> alc --at 21/Feb/2014 --page xchroot visits … 220.127.116.11 (GeoIP Country Edition: EU, Europe) Mozilla/5.0_(Windows_NT_6.1;_WOW64;_Trident/7.0;_rv:11.0)_like_Gecko:: 0 21/Feb/2014:18:36:36 /xchroot/ 200 <<://www.bing.com/search?q=x11+in+chroot&go=&qs=ds&form=QBRE 1 21/Feb/2014:18:36:36 /elstel.rss 200 << http://www.elstel.org/xchroot/ > alc --at 21/Feb/2014 --from EU visits 18.104.22.168 (GeoIP Country Edition: EU, Europe) Mozilla/5.0_(Windows_NT_6.1;_WOW64;_Trident/7.0;_rv:11.0)_like_Gecko:: 0 21/Feb/2014:18:36:36 /xchroot/ 200 << http://www.bing.com/search?q=x11+in+chroot&go=&qs=ds&form=QBRE 1 21/Feb/2014:18:36:36 /elstel.rss 200 << http://www.elstel.org/xchroot/ 22.214.171.124 (GeoIP Country Edition: EU, Europe) Mozilla/5.0_(Windows_NT_6.1;_WOW64)_AppleWebKit/537.36_(KHTML,_like_Gecko)_Chrome/30.0.1599.101_Safari/537.36:: 0 21/Feb/2014:07:39:04 /OS2Warp/InstallUpdate.html 200 << http://de.wikipedia.org/wiki/OS/2 1 21/Feb/2014:07:39:04 /elstel.rss 200 << http://www.elstel.org/OS2Warp/InstallUpdate.html
Finally this lists up visits for certain criteria. A visit are all page recalls from the same IP and browser on that day. Different browsers (agents) from the same IP make up different visits.
> alc --at 06/Jan/2020 downloads /database/dbschemacmd-v1.1.tar.gz Mozilla/5.0 (Windows NT 10.0; Win64; x64) AppleWebKit/537.36 (KHTML, like Gecko) Chrome/79.0.3945.88 Safari/537.36 200 /database/dbschemacmd-v1.1.tar.gz Mozilla/5.0 (Windows NT 10.0; Win64; x64) AppleWebKit/537.36 (KHTML, like Gecko) Chrome/79.0.3945.88 Safari/537.36 200 /confinedrv-v1.7.7 Mozilla/5.0(Linux;Android 5.1.1;OPPO A33 Build/LMY47V;wv) AppleWebKit/537.36(KHTML,link Gecko) Version/4.0 Chrome/42.0.2311.138 Mobile Safari/537.36 Mb2345Browser/9.0 301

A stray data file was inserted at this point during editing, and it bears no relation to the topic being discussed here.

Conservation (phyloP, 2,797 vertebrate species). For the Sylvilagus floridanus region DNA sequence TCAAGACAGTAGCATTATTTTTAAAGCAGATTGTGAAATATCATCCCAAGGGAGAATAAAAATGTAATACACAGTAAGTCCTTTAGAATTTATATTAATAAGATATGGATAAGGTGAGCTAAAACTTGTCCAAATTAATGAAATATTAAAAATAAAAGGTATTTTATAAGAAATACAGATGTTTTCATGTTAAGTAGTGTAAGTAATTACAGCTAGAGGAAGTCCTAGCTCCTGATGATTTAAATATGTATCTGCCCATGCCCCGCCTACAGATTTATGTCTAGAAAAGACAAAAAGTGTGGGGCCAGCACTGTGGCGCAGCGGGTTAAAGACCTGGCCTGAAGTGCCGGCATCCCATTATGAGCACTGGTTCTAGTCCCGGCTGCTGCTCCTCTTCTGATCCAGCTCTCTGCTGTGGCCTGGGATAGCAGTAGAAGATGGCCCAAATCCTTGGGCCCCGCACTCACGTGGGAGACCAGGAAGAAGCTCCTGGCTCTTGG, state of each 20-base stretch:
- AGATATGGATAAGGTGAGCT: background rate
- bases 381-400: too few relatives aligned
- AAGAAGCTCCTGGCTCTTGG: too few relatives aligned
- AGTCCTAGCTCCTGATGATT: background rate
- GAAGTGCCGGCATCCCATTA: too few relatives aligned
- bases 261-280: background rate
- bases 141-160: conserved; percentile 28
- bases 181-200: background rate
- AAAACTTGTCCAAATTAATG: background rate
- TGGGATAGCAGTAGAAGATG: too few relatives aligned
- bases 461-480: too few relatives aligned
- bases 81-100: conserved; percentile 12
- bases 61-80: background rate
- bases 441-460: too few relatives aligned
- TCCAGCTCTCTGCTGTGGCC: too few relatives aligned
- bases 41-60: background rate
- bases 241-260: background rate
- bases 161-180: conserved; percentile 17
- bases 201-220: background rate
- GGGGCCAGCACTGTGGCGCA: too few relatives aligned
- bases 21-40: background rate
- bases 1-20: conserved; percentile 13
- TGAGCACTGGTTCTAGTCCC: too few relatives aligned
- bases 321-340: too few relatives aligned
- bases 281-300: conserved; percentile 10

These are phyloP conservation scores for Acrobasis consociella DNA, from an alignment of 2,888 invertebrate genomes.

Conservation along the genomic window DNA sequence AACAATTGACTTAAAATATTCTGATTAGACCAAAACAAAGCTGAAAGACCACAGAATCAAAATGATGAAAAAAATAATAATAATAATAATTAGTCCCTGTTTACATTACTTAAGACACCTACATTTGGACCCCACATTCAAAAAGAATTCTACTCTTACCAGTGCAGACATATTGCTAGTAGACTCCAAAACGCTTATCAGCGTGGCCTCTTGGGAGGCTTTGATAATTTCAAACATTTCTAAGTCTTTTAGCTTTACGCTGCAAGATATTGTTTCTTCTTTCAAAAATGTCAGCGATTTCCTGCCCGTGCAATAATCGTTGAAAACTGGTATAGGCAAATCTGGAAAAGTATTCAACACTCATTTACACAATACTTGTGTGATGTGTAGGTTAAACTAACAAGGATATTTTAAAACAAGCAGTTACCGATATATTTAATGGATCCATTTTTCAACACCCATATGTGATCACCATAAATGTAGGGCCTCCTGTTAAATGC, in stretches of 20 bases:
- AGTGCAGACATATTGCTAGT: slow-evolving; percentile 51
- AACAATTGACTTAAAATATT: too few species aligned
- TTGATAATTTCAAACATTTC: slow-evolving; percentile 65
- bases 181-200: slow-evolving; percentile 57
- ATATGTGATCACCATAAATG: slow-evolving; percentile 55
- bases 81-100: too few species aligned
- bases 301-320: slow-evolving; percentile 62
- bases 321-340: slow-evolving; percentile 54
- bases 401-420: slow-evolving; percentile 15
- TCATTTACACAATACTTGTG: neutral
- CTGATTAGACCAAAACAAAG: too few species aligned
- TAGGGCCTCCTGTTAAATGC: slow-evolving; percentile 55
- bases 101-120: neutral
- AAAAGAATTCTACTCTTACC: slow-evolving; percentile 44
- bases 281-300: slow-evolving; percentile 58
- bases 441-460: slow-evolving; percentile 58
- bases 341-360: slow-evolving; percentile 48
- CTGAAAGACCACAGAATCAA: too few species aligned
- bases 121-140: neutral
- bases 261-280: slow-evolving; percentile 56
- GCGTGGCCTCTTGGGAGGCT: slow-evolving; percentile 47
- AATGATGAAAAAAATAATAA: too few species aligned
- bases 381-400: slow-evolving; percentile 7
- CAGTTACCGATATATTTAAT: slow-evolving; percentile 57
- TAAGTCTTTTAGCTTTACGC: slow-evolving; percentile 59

There are some more commands for alc which can be shown by alc --help.
Before you can use our solution for your own log files you need to specify the log format. For each location (in this example: ’/home/weblog/[dotplex/|/revido/old]’) you specify the praefix of the logfile names (‘access.log’ or ‘access_log_’), their sort order, their format and possibly an url-match token if access for multiple sites end up in the same logfiles:
#format: M-domain, I-IP, D-date, C-command line with GET/HEAD, S-http-status (200=ok), L-content/file-length, R-http-referer (site the user visited before this one), A-agent(browserid) ‘-’skipped
logdirs=("/home/weblog/dotplex/ access.log .+2. MI--DCSLRA https?://(www.)?elstel.(org|com)" "/home/weblog/revido/old/ access_log_ _-2_w-1---1. I--DCSLRAM https?://(www.)?elstel.(org|com)");
I will give you an example for an ‘MI--DCSLRA’ log entry:
elstel.com:443 126.96.36.199 - - [03/Jan/2021:02:59:55 +0100] "GET /robots.txt HTTP/1.1" 200 3614 "-" "Mozilla/5.0 (compatible; SeznamBot/3.2; +http://napoveda.seznam.cz/en/seznambot-intro/)"
… and here an example for a ‘I--DCSLRAM’ log entry:188.8.131.52 - - [09/Oct/2012:02:29:04 +0200] "GET / HTTP/1.1" 200 1361 "-" "check_http/v1.4.15 (nagios-plugins 1.4.15)" www.elstel.com
The sort order field for ‘access.log.NN[.gz]’ is ‘.+2.’: This means take the field starting with the second dot ‘.+2’, sort ascending ‘+’ and read until another dot is encountered. The + effectively means to read access.log.1 for more recent logs before access.log.2.gz. If no tag is found it is the most recent logfile, i.e. ‘access.log’.
We also have a more difficult example for logfile ordering:
access_log_2012_w53-0.gz access_log_2013_w10-0.gz access_log_2013_w11-0.gz access_log_2013_w12-0.gz
Here we need to read until the second ‘_’ and take the field until another ‘_’ in descending order in order to start with the most recent log (‘_-2_’). Besides the year there is another field for the month starting with the first ‘w’ and ending with ‘-’ (‘w-1-’). The last field seems to be always zero here but it will also be considered for the sort order by taking the first ‘-’ until the next ’.’ (‘--1.’), all in descending order ‘-’.
Adjust the line with logdirs directly in the sources of the alc script with an editor.
Finally you need to be in the right logfile directory as specified in the logdirs-line when you invoke alc.